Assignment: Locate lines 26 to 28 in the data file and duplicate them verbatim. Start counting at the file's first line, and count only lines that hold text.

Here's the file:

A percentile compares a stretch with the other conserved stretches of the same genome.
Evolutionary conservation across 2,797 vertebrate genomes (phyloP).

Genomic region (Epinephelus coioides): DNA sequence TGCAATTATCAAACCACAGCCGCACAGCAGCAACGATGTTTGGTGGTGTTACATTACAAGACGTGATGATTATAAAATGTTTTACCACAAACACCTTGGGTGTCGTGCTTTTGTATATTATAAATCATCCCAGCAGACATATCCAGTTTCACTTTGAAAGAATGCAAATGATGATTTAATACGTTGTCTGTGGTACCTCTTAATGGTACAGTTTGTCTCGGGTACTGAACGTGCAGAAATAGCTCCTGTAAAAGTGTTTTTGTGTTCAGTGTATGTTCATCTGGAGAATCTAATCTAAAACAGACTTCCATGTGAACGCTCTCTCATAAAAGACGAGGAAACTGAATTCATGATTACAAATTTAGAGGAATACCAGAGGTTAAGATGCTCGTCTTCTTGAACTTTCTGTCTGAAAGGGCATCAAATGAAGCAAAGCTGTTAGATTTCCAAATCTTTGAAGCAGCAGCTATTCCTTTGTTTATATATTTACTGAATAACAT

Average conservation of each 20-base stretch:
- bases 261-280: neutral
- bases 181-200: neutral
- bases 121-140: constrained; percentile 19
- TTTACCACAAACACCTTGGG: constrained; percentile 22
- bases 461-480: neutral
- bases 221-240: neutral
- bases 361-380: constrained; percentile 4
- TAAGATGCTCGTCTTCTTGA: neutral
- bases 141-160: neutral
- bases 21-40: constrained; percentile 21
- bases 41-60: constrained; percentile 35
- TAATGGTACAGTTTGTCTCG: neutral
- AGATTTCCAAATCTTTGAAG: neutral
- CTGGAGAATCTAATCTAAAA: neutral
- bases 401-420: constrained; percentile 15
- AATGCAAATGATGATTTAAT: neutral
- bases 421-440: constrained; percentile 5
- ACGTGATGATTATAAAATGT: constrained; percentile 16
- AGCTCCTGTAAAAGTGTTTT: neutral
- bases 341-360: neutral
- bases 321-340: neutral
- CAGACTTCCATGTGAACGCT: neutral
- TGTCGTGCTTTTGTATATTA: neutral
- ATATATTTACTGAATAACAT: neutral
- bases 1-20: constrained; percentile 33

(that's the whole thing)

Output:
- CAGACTTCCATGTGAACGCT: neutral
- TGTCGTGCTTTTGTATATTA: neutral
- ATATATTTACTGAATAACAT: neutral